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Nat G. Holocaust testimony (HVT-1637) interviewed by Dana L. Kline and Sara Moss Herz

Oral History | Fortunoff Collection ID: HVT-1637

Videotape testimony of Nat G., who was born in Vilna, Poland in 1896. He describes Vilna; education in Jewish and technical schools; training as a mechanic; serving three years in the Russian army in World War I in an auto battalion; Polish occupation of Vilna in 1920; marriage in 1936; the prosperous family business; and the birth of his twin children. Mr. G. recalls ghettoization; mass murders; hiding during a round-up; discovery and deportation with his stepson to Narwa; work as a mechanic; unsuccessful attempts to save his stepson; extreme conditions of deprivation; transfer a year later to Danzig; a death march to Stutthof; and liberation by French troops in April 1945. He relates learning that his wife and daughter were in Vilna; their reunion in 1945; hearing that his daughter had been hidden; horrendous conditions she endured and resulting problems; the mass killing of 150 children in Vilna, including his son; and emigration to the United States. Mr. G. details conditions and atrocities in many concentration camps in which he was interned; the importance of his mechanical skills to his survival; his postwar life; and the tragedy of the unrealized potential of the murdered children.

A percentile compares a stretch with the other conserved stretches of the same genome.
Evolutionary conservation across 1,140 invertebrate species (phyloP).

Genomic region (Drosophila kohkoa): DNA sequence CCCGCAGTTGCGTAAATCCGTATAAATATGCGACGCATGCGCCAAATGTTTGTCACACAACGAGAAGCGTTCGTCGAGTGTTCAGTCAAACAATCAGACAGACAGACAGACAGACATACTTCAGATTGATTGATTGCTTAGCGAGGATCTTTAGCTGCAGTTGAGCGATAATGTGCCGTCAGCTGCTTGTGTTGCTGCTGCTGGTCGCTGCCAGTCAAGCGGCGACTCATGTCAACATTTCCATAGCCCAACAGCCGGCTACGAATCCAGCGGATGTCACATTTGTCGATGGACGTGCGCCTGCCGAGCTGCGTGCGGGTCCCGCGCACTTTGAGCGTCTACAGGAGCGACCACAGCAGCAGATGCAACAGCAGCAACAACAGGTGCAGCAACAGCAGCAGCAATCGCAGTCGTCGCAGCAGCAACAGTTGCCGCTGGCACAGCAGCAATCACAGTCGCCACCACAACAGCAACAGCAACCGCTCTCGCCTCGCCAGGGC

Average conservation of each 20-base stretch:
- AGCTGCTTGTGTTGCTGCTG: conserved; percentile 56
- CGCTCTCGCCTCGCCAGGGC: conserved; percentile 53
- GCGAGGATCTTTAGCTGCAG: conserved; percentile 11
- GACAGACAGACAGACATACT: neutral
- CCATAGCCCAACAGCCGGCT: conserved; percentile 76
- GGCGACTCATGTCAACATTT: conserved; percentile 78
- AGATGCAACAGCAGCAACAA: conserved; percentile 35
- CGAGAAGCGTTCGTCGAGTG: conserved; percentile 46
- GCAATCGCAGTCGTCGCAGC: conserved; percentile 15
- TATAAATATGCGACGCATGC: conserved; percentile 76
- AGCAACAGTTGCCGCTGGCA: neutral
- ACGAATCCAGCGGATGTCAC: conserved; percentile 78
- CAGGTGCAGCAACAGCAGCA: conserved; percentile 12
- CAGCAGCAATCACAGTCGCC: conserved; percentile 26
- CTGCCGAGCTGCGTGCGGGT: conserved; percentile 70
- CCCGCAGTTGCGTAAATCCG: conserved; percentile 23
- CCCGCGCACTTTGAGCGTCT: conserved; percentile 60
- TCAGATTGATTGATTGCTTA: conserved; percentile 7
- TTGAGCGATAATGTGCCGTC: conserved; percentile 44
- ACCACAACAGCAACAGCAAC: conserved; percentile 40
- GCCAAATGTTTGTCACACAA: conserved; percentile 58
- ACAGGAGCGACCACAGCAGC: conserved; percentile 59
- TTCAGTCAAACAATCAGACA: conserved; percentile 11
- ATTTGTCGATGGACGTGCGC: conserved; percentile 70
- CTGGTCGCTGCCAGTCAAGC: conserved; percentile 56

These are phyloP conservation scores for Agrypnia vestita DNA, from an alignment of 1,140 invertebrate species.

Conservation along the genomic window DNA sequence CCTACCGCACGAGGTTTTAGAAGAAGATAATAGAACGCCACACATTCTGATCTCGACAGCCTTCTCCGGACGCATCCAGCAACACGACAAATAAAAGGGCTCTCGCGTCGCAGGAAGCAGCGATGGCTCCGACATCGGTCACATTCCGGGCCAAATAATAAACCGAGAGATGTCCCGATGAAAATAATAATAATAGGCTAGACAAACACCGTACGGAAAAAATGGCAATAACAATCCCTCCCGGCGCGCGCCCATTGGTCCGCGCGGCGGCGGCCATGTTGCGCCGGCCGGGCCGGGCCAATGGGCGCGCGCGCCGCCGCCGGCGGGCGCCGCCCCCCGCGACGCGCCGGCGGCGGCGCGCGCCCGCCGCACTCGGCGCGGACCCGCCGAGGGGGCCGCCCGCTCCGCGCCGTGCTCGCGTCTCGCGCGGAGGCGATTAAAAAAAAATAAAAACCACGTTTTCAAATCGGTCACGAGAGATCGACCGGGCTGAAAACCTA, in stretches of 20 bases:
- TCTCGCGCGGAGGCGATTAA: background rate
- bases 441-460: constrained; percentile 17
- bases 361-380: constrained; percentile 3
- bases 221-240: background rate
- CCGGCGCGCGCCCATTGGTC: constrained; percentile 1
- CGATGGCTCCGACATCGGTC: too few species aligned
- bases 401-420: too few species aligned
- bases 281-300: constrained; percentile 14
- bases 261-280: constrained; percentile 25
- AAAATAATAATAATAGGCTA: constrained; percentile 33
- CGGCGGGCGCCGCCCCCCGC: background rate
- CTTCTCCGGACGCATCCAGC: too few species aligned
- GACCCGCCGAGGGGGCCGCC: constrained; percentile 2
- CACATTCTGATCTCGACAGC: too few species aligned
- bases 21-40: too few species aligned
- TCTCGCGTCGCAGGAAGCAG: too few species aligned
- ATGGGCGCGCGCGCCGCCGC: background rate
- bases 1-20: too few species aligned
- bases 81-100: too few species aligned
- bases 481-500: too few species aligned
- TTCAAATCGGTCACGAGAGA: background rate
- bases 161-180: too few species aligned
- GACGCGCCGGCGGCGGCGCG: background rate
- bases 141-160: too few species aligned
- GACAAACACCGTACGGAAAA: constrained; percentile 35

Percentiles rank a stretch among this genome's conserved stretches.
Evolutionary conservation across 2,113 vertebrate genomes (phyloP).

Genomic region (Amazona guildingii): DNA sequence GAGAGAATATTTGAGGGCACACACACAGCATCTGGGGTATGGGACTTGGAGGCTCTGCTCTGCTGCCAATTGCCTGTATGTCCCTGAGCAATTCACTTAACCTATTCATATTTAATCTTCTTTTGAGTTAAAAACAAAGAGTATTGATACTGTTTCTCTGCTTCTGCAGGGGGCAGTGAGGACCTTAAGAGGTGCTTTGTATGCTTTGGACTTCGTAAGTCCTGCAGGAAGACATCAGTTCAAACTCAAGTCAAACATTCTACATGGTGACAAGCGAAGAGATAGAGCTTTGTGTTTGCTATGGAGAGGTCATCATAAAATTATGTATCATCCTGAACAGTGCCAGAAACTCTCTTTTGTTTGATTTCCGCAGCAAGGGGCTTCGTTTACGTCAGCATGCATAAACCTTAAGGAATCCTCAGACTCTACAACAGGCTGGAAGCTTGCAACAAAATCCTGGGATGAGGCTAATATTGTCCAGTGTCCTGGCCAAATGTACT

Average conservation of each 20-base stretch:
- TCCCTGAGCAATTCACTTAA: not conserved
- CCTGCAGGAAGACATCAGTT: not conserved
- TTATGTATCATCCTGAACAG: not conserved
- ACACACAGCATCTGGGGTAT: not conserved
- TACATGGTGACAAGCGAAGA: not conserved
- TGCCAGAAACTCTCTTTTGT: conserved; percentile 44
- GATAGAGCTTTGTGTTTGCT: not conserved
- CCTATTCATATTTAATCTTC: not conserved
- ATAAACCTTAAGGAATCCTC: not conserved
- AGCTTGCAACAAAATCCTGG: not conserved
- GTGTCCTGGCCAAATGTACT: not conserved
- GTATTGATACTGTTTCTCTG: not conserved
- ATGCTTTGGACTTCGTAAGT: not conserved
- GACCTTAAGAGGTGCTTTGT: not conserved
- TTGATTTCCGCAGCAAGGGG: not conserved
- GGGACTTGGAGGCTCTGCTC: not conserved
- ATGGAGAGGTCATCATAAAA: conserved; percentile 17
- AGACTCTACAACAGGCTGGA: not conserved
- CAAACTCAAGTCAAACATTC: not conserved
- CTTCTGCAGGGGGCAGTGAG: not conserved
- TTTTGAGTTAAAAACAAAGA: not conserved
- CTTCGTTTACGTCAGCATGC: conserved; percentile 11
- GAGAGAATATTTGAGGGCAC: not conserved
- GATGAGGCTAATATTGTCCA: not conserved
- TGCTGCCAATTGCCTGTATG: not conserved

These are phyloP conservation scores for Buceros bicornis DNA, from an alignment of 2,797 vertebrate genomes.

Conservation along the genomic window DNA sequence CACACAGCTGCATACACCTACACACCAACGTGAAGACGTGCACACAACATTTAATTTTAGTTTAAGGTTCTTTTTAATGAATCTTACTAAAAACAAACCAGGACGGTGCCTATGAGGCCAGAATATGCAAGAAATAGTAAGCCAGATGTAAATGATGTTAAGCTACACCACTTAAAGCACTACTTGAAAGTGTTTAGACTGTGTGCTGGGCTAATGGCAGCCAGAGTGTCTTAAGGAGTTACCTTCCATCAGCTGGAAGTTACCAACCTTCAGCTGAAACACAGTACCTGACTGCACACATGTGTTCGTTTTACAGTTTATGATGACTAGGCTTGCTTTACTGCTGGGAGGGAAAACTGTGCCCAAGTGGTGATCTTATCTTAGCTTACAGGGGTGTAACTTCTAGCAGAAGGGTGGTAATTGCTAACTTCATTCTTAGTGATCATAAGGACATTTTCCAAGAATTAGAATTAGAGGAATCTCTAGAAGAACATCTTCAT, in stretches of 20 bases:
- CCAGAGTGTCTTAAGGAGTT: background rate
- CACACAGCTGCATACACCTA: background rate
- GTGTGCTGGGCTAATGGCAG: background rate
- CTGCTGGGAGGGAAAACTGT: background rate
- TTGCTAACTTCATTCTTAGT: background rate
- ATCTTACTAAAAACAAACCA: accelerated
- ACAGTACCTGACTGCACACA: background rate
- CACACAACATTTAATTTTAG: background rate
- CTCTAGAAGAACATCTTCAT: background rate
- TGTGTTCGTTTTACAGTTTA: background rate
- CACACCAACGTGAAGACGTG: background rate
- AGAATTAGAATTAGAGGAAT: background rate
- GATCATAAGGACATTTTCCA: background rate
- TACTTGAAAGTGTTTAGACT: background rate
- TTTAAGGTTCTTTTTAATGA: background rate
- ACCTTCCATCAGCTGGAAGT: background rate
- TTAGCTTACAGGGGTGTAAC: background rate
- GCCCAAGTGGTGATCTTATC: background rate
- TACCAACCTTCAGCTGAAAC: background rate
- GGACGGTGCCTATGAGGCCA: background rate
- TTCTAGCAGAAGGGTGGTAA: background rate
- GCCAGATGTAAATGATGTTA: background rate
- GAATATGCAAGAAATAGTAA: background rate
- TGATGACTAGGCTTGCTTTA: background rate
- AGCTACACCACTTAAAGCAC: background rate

Author/Creator
G., Nat, 1896-
Published
New Haven, Conn. : Fortunoff Video Archive for Holocaust Testimonies, 1991
Interview Date
August 21, 1991.
Language
English
Copies
3 copies: 3/4 in. master; 3/4 in. dub; and 1/2 in. VHS with time coding.
Cite As
Nat G. Holocaust Testimony (HVT-1637). Fortunoff Video Archive for Holocaust Testimonies, Yale University Library.
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View in Yale University Library Catalog: http://hdl.handle.net/10079/bibid/1007874
Record last modified: 2015-08-18 17:03:00
This page: https://collections.ushmm.org/search/catalog/hvt1007874